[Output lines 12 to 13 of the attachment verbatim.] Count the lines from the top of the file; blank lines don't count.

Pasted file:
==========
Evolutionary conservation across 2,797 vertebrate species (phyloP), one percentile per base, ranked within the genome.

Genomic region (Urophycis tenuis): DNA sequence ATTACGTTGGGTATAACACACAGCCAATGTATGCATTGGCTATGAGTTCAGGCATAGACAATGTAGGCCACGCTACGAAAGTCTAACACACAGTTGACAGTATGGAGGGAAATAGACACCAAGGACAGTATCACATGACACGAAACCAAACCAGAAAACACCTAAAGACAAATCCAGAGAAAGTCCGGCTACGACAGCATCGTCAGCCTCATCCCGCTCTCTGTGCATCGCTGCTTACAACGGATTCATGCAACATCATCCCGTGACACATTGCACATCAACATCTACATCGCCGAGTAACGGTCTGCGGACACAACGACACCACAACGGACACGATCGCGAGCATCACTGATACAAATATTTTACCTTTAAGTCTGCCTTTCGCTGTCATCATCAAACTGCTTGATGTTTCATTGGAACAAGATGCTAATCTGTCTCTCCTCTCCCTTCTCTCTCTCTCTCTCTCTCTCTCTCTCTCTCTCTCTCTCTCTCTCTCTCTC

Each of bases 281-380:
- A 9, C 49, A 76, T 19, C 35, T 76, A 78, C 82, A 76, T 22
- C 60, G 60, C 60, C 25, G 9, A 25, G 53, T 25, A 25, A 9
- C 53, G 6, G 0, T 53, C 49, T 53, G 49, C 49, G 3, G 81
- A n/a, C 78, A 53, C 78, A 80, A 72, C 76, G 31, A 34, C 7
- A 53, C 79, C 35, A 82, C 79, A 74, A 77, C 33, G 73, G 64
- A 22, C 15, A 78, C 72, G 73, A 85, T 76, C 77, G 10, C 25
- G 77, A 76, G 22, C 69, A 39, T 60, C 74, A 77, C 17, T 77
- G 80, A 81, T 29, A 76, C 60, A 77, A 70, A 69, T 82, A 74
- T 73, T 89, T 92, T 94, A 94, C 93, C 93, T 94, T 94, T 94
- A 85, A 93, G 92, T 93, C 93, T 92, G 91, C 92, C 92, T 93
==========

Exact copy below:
- T 73, T 89, T 92, T 94, A 94, C 93, C 93, T 94, T 94, T 94
- A 85, A 93, G 92, T 93, C 93, T 92, G 91, C 92, C 92, T 93